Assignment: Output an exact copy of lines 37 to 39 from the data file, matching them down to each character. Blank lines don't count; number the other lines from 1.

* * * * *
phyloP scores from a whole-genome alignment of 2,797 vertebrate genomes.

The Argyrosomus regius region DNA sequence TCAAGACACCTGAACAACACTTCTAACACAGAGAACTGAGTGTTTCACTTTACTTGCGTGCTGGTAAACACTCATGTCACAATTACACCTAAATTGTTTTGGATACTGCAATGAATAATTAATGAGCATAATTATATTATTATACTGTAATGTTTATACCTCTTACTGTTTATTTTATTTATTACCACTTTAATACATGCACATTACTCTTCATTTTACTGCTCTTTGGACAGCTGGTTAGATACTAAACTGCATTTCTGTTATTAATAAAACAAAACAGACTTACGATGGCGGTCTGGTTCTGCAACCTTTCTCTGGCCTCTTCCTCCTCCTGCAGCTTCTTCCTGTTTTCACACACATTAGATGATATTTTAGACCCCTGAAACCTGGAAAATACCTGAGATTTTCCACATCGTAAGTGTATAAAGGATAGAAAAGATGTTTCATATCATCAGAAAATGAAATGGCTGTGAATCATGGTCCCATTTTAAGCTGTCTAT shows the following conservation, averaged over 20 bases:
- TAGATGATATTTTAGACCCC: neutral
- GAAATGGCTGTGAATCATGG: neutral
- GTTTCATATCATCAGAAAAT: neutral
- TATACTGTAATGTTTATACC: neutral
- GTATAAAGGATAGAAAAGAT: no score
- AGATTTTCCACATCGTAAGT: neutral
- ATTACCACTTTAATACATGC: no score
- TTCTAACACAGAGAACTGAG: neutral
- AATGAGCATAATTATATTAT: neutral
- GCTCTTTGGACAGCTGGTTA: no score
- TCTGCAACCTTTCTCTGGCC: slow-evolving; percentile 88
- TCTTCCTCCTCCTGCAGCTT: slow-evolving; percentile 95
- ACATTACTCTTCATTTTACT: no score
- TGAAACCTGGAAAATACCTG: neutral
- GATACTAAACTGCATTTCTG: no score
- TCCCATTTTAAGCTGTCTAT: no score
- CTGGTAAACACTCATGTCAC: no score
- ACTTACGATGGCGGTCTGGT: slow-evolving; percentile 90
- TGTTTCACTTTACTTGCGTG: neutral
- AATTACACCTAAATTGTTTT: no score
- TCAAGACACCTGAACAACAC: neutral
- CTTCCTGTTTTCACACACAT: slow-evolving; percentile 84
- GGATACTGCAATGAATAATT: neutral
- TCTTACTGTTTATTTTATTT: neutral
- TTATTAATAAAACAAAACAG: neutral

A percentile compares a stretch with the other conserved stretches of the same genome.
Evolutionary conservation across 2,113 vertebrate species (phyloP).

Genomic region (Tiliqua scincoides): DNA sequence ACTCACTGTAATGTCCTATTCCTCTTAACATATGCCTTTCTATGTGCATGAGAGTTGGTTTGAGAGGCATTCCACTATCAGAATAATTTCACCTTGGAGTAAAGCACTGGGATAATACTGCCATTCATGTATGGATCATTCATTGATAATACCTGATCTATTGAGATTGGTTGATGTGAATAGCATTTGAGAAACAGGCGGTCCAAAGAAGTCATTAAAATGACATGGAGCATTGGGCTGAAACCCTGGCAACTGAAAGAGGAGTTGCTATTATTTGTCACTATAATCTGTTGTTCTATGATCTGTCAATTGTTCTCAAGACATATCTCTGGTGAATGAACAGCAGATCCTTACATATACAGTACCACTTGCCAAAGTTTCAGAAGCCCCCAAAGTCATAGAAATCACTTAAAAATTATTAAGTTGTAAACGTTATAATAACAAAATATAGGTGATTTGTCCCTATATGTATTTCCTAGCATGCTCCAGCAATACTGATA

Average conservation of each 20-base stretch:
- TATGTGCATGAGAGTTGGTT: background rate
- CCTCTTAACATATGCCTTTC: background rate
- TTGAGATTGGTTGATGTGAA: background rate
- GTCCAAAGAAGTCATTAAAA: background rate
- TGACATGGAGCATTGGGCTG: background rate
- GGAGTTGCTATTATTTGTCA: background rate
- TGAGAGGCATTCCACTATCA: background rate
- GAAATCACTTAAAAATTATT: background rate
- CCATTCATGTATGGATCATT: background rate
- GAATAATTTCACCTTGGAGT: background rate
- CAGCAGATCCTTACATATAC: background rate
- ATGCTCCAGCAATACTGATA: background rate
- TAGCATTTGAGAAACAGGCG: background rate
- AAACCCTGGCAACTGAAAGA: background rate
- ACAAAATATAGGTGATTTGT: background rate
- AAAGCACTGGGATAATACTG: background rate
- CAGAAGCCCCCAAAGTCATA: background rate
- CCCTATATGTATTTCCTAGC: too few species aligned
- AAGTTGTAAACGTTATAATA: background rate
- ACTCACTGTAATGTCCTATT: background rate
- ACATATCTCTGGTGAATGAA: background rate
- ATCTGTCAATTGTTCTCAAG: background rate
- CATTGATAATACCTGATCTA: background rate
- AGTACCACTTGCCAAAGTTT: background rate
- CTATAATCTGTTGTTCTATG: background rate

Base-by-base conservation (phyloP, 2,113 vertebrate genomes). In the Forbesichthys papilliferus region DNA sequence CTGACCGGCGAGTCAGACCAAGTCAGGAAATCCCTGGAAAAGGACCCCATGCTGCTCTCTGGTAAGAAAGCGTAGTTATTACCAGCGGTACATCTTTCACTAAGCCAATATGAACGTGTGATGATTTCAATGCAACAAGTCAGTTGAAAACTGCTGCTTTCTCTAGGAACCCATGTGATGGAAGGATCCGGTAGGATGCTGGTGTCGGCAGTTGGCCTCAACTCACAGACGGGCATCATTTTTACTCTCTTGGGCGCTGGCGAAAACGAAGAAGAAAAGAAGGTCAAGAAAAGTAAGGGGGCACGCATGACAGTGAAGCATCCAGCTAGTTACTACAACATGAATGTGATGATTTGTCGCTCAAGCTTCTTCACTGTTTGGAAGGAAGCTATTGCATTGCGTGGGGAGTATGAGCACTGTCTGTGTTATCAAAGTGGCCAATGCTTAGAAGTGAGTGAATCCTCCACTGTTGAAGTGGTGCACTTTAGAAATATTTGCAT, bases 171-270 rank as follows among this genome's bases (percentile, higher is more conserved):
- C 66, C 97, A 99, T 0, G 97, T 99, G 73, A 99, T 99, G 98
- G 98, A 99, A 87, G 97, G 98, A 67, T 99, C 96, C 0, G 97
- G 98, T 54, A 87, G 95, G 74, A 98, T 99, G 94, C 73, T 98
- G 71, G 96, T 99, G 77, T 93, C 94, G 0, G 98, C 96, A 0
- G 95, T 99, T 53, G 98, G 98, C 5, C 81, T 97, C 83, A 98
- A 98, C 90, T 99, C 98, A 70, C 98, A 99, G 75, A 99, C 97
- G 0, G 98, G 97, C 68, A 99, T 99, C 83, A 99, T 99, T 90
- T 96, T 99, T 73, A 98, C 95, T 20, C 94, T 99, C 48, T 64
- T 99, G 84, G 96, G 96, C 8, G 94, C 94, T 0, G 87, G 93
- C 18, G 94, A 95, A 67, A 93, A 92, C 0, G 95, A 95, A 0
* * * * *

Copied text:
- GGAGTTGCTATTATTTGTCA: background rate
- TGAGAGGCATTCCACTATCA: background rate
- GAAATCACTTAAAAATTATT: background rate